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Broadside entitled 'The Last Speech'


The Last Speech,

Confession and Dying Words, of ROBERT STEWART,
late BOOKBINDER in Edinburgh, who was Executed there
on Wednesday FEBRU. 22d, 1809, for the Crime of
House-breaking and Robbery.

I ROBERT STEWART, Bookbinder, aged 20
years, was born in the City of Edinburgh, of
honest, tho' poor, parents, my Father being but a
labouring man ; who was very industrious for the
support of his Family ; whose example and advice
had I followed, it would have prevented this my
unhappy and shameful end.

After my parents had given me what education
they were able, and brought me up to the years of
discretion, I was bound apprentice to the Bookbind-
ing business ; and after having served out my ap-
prenticeship, I wrought, for some years, as jour-
neyman. But my roving disposition, and the un-
principled companions with which I took up, led
me into some embarasments, which obliged me to
engage as a substitute in the Edinburgh Militia; from
which I deserted three several times, and at last by
the assistance of my friends, procured my discharge.

After I left that service, I wrought at my busi-
ness for some time ; but falling in with loose and
abandoned companions, who led me into all man-
ner of debauchery and wickedness. I become care-
less about my business, frequented houses, of bad
fame, and took up with women of abandoned char-
acter : by which conduct I became icsensible to all
the good instructions and advices my parents and
friends gave me. I was much adicted to night-
walking, and gaming, which brought me to an in-
difference about every thing that was sacred, giving
myself up to sabbath breaking, and delighting in
roving and profane company. This course of life,
and thereby neglecting my business, brought me
into pinching circumstances, and led me to use un-
lawful ways to procure money for the support of my
extravagant course of life, until at last I fell into
that unfortunate-business, of contriving, with the
assistance of my brother, to break the Warehouse
of Mr, MOIR, in Skinner's Closs, for which I am
now most justly to suffer.

Soon after the robbery was committed, we were
apprehended and examined, and many of the arti-   
cles, of which we had disposed; were recovered and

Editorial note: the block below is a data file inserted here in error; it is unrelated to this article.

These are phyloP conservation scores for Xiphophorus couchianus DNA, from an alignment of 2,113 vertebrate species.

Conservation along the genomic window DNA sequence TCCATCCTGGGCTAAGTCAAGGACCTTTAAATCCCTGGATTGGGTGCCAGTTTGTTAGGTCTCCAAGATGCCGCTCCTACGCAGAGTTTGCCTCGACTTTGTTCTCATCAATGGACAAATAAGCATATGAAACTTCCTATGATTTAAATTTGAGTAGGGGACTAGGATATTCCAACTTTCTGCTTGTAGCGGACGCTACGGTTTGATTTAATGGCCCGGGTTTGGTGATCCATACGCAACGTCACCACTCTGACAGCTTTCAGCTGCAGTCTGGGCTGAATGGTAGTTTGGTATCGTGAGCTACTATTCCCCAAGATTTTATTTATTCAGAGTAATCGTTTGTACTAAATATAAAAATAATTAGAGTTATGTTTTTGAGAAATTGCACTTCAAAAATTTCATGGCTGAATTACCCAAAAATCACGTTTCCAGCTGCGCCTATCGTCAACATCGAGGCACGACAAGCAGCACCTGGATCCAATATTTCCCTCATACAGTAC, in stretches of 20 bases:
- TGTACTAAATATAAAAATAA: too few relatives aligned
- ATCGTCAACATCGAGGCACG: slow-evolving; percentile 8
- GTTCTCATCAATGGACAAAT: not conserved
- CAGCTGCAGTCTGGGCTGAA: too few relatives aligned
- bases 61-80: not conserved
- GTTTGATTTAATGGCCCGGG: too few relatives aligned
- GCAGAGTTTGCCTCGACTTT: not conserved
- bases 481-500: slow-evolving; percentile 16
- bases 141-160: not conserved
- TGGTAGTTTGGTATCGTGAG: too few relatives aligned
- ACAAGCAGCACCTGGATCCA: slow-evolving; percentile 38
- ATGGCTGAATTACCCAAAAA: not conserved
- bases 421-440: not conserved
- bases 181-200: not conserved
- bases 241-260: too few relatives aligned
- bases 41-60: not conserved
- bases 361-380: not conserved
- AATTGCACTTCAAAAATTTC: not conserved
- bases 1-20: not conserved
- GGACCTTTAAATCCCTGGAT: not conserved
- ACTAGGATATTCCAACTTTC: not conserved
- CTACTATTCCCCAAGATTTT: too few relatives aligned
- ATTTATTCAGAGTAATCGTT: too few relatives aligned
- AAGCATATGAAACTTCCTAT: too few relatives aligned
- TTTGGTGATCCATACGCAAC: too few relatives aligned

brought to the Council-chamber, in evidence against
us. We at first denied the crime, but, by advice,
my brothers confessed the whole, and became evi-
dences against me for their own safety, for which
I sincerely forgive them, as I was the principle in-
stigator to committing the crime.

It was our misfortune on our trial to plead Not
Guilty, as otherwise we might have petitioned for,
and obtained banishment. But having had a fair
trial, and the crime clearly proven against me ; I
humbly submit to my awful sentence, and forgive
both Judge and Jury in the execution of their duty.

I return my sincere thanks to the Magistrates and
Ministers of the City, for their attention to my con-
venience and confort during my confinement. I
likewise must acknowledge the sympathy, and kind-
ness, of many private Christians who have visited
and comforted me since I received my sentence. I
also return thanks to the Jailor and under turn-keys
for their humanity and sympathy to me, while un-
der their care.

I am happy that my affectionate mother's eyes
are closed from seeing my miserable end; and I hope
that none will be so cruel as to cast up my untime-
ly fate to my surviving parent and relations ; but
rather endeavour to avoid the snares which have
proved my ruin.

And now, O young men, I entreat you to be at-
tentive to the good counsils of your parents, and at-
tend your lawful employments. Avoid night-wal-
king, gaming, drinking, and profane companions,
which has proved my ruin, and will inevitable prove
the same to all who go on in such kwiced courses.

I die in peace with all men, hoping that my mis-
erable end will be a warning to all other young per-


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Date of publication: 1809   shelfmark: APS.3.84.18
Broadside entitled 'The Last Speech'
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